Although the church had a well- organized youth or intermediate department during Robinson and Byler pastorates, she experienced an apparent rebirth of interest in the youth program during Rev. Campbell’s tenure. The responsibility for such increased activity probably lies in the church’s decision to hire a music minister who would also plan and coordinate youth activities. Prior to this time, the church had delegated youth activities to the music minister or to the associate pastor, but did not have a youth minister per se on staff. Along with concern of his congregation, Rev. Campbell likewise felt the need of a dynamic music minister and also the pastor expressed a strong desire for an active, dynamic youth program. As a result, the church called H. Lynn Blair to serve in that capacity on October 25, 1970. Recommended by Music Committee Chairman Kenneth Russell, Blair was to begin his duties on November 18, at a salary fixed at $11,000.00. (Ill) Following the affirmative vote, the Evangel encouraged every member to take an active role in helping Blair coordinate the expanded music and youth ministry.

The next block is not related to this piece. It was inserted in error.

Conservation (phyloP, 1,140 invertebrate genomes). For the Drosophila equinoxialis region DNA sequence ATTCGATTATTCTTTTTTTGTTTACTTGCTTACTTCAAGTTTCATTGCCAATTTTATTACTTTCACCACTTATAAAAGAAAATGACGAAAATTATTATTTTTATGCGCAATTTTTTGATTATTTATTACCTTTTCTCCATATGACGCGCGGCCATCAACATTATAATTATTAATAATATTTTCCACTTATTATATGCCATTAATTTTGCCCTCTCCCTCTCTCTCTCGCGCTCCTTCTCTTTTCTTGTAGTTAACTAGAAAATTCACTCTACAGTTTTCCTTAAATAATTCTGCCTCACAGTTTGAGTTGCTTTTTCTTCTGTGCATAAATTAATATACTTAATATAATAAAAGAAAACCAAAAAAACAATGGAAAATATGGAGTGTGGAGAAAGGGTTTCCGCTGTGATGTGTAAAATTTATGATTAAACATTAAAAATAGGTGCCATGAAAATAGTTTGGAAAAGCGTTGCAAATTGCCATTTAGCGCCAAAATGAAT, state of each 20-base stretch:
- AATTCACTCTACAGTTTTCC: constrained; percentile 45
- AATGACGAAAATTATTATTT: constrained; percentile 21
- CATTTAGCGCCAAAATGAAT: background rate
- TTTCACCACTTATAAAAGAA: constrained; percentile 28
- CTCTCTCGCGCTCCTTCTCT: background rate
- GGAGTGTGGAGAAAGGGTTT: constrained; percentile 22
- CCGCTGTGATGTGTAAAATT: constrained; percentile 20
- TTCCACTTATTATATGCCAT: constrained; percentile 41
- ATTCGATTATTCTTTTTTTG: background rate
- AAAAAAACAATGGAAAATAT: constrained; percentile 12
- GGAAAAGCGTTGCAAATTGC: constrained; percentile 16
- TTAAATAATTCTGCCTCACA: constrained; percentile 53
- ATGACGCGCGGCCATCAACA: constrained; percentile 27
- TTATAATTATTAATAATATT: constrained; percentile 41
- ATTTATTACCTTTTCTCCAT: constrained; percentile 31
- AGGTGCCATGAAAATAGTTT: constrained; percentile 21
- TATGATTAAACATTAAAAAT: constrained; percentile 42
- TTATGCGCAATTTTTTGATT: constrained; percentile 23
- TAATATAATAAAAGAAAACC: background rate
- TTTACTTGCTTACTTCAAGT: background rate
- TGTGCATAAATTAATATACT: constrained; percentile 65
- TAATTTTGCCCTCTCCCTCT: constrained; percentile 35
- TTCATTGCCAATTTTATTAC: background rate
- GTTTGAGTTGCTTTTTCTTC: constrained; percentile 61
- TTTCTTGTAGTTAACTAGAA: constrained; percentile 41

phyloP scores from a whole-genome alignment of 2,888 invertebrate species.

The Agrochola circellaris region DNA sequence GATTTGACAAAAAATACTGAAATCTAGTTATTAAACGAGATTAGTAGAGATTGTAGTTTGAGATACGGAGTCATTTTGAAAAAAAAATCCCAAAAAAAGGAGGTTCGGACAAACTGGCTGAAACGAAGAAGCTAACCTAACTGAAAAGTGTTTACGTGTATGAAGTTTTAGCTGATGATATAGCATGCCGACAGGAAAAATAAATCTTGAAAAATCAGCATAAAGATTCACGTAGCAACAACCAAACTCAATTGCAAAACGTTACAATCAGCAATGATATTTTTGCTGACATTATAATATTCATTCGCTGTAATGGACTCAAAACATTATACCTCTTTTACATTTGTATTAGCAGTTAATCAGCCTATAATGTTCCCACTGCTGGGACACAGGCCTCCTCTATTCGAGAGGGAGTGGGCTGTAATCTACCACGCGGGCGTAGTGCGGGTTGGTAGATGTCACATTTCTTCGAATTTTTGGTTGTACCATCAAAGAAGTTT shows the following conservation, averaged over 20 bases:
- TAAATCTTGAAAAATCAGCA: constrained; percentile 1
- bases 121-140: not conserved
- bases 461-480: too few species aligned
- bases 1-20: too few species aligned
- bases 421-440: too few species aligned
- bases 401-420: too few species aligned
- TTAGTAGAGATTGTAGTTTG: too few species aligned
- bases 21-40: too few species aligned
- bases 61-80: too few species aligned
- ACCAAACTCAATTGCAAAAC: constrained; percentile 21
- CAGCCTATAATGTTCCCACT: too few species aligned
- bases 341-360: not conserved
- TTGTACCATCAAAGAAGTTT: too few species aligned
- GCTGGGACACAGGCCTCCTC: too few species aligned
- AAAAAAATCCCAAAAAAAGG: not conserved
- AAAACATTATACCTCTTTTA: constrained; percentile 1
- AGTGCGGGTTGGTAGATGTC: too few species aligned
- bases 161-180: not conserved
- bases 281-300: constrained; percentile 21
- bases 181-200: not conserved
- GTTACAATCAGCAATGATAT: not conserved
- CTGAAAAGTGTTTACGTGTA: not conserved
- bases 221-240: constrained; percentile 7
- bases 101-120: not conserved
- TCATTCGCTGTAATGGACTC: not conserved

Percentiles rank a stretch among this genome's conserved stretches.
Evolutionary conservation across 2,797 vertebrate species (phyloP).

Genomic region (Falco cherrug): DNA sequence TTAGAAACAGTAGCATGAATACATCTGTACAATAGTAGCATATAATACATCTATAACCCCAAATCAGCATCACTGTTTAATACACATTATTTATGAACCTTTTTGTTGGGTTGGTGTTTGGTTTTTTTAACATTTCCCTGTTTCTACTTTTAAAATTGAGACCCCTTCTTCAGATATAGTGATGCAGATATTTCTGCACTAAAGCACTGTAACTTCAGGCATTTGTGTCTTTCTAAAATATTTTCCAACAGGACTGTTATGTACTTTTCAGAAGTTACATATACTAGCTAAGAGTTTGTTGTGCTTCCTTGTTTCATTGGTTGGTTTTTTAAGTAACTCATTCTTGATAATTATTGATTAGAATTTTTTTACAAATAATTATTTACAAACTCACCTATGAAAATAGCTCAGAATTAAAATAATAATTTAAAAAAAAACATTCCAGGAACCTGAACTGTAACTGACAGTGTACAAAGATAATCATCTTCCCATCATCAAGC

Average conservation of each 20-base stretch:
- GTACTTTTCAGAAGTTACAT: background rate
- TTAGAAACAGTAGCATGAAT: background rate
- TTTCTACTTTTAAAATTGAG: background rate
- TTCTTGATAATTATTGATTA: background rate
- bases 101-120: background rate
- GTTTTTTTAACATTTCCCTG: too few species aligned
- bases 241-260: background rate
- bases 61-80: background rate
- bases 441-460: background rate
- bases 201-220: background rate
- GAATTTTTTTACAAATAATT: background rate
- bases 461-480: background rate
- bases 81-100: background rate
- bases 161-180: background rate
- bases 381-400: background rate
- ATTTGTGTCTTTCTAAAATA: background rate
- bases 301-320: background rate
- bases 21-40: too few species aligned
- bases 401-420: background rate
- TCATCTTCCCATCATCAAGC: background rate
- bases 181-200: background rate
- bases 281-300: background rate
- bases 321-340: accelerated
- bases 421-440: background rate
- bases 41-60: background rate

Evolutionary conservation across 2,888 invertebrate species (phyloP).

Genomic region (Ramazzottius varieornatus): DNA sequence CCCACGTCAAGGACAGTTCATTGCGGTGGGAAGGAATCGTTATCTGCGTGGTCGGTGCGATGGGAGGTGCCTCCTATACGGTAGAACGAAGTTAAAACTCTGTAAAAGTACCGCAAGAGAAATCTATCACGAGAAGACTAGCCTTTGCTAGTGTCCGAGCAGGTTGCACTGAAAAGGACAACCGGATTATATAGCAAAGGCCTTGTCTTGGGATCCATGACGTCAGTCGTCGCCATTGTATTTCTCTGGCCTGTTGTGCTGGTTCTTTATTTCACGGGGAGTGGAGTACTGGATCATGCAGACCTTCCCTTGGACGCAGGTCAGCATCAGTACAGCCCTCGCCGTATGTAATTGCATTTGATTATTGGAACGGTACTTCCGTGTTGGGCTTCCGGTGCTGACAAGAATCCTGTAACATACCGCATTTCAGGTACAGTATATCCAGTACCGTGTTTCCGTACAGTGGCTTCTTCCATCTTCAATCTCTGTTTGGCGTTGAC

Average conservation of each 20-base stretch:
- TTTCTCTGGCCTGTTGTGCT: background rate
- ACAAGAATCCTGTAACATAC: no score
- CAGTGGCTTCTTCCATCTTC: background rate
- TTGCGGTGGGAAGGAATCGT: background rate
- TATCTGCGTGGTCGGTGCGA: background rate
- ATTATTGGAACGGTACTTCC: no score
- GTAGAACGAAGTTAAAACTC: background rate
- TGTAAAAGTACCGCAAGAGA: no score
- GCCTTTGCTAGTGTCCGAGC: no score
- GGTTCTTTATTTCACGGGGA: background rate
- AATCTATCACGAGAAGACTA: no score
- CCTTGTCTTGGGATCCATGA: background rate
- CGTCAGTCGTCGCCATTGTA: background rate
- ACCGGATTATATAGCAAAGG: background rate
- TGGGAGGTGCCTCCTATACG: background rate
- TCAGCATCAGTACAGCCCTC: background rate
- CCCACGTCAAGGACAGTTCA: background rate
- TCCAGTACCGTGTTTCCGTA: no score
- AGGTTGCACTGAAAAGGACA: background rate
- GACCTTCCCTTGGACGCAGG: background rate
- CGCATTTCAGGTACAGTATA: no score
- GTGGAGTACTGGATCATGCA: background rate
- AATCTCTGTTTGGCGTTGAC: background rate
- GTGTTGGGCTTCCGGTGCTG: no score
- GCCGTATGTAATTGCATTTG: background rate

Under Blair’s leadership, the music and youth programs did prosper. In particular, the youth departments added new members, as youth became enthusiastic about the social and religious opportunities North Cleveland provided.

V.B.S. East Cleveland Mission

While Blair implemented many youth activities, a Mission Vacation Bible School, held in East Cleveland during July, 1971, proved to be the most prominent. Assisted by Blair and other teachers, twenty youth conducted a week-long V.B.S. for children from 4-16 years of age in East Cleveland, one of the city’s lower economic areas, and where an active church ministry was needed. Beginning with fifty-one children on the first day, the numbers grew dramatically. The faculty included: